Trial of the Twenty-One

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The Trial of the Twenty-One was the last of the Moscow Trials, show trials of prominent Bolsheviks, including the Old Bolsheviks. The Trial of the Twenty-One took place in Moscow in March 1938, towards the end of Stalin's Great Purge.

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The Trial

The third show trial, in March 1938, known as The Trial of the Twenty-One, is the most famous of Soviet show trials because of persons involved and the scope of charges which tied together all loose threads from earlier show trials. It included 21 defendants alleged to belong to the so-called "Bloc of Rightists and Trotskyites":

They were all proclaimed members of the "right Trotskyist bloc" that intended to overthrow socialism and restore capitalism in Russia, among other things.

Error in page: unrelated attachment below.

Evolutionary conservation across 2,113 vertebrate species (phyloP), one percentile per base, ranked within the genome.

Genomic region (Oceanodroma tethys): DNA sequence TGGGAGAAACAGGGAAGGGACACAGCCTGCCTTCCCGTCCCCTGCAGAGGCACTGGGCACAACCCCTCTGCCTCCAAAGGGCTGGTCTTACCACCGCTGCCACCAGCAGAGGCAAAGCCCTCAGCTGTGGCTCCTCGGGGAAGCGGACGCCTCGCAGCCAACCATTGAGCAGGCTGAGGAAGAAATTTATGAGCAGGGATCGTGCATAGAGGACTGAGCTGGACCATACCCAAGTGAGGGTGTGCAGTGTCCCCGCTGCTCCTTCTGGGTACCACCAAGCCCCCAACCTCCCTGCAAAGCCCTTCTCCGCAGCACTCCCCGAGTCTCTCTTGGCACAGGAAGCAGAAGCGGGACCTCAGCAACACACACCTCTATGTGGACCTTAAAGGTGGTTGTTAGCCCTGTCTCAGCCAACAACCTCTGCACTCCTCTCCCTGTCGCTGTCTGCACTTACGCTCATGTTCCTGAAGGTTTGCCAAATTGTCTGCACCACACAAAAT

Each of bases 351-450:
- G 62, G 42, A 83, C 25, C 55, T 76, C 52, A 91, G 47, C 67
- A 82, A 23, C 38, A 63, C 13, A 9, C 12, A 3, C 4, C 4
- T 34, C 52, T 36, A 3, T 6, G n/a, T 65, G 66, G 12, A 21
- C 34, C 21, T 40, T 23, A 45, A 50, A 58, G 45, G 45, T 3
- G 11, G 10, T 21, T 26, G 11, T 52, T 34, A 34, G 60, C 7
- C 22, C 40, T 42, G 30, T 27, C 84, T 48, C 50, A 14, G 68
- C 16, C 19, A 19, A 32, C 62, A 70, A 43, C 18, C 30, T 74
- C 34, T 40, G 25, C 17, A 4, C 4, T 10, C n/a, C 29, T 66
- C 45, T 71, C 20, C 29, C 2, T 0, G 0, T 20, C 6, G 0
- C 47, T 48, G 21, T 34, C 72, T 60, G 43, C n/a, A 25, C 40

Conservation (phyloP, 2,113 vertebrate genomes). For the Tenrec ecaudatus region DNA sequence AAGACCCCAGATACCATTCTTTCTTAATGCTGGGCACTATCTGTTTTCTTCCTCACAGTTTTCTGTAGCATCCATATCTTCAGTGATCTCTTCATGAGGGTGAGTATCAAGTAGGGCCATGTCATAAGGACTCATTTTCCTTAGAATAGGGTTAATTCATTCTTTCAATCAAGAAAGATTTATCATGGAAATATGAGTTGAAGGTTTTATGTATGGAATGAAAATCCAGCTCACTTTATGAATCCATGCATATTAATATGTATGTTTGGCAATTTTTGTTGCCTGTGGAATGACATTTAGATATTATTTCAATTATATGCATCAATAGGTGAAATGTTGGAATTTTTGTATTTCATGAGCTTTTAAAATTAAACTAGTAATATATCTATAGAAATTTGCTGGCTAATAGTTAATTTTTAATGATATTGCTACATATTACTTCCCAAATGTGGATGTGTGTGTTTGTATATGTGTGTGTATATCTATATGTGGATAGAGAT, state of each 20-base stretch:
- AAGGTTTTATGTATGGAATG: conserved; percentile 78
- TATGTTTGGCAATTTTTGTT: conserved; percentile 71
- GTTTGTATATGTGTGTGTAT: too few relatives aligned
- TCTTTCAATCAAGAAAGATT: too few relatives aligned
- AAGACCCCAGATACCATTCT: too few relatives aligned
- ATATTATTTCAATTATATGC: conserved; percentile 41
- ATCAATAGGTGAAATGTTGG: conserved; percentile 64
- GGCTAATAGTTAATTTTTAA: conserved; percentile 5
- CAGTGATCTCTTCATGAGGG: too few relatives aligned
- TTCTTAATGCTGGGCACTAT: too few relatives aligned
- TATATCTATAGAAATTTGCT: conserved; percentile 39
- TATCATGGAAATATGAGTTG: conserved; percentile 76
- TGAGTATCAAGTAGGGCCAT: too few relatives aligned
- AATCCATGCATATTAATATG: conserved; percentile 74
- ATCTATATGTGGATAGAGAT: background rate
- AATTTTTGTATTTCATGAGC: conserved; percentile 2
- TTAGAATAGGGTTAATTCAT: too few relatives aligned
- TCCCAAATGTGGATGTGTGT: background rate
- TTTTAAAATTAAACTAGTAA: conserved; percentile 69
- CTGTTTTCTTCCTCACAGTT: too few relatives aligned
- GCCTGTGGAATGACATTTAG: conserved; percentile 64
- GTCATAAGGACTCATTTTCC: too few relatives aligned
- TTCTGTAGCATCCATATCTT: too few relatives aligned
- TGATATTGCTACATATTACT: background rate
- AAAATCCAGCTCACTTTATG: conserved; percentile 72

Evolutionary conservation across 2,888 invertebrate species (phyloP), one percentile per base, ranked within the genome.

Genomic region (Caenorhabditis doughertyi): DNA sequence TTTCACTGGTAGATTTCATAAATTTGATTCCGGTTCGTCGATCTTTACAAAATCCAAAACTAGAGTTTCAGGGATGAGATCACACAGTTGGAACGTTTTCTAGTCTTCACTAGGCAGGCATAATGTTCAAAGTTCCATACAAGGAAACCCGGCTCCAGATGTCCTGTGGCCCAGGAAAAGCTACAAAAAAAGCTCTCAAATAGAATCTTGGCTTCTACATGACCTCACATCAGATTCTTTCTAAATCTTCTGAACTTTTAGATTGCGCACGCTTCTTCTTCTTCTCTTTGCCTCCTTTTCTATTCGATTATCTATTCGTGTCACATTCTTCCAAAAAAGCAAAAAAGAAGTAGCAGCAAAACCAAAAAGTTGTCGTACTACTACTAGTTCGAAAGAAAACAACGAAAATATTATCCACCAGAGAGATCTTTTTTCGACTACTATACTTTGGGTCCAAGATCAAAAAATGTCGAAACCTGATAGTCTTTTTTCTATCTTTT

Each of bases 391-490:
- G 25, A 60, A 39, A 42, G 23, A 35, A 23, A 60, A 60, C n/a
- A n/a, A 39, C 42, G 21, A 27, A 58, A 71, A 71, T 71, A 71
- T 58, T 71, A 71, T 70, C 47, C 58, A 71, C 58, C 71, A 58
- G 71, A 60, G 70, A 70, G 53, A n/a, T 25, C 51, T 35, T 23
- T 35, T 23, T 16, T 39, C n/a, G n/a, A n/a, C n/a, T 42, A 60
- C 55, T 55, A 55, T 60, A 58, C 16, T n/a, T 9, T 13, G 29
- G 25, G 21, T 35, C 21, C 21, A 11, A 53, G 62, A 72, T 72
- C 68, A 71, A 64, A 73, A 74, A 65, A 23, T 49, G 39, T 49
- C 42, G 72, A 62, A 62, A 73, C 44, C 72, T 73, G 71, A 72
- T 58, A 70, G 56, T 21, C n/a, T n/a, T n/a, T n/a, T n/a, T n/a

Meant to be the culmination of previous trials, it now alleged that Bukharin and others committed the following crimes:

All confessed to these charges during the show trial with few notable exceptions.

Even sympathetic observers who stomached the earlier trials found it hard to swallow new charges as they became ever more absurd and the purge by now expanded to include virtually every living Old Bolshevik leaders except Stalin. For some prominent former communists such as Bertram Wolfe, Jay Lovestone, Arthur Koestler, and Heinrich Brandler, the Bukharin trial marked their final break with communism and even turned the first three into fervent anti-Communists.[1]

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